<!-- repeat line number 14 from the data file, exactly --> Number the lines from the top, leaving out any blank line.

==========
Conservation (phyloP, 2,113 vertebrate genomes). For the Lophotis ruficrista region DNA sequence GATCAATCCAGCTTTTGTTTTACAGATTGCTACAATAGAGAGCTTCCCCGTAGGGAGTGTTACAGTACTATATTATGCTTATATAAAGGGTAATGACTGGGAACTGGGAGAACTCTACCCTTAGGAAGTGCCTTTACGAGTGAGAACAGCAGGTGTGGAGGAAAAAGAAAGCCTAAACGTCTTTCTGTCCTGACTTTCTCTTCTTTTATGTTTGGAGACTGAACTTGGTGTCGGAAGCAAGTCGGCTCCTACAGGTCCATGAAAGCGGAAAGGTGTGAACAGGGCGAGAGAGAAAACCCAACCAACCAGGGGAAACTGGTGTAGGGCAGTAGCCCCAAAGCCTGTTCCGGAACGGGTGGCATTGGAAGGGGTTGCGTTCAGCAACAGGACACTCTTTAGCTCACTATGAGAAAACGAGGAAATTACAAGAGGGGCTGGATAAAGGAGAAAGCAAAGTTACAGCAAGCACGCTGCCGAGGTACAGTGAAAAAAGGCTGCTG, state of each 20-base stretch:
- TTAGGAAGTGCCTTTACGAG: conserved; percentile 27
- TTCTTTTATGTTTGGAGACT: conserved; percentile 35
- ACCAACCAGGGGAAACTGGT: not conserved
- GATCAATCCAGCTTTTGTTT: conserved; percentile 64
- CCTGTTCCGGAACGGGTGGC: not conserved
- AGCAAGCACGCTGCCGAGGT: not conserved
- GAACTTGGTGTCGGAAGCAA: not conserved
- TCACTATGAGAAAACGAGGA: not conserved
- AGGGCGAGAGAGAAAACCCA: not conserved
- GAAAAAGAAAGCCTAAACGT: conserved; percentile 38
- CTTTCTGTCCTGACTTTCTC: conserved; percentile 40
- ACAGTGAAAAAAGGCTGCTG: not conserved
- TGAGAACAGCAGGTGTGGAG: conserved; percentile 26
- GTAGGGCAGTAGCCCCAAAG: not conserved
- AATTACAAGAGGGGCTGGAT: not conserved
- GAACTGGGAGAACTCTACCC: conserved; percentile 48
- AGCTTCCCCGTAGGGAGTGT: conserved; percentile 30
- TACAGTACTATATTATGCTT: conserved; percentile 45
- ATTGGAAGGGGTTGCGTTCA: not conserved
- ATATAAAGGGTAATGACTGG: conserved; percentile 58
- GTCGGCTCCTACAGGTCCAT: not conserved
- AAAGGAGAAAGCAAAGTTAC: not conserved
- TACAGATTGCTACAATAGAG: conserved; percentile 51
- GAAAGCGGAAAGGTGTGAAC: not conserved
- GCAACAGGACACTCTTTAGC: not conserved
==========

- TGAGAACAGCAGGTGTGGAG: conserved; percentile 26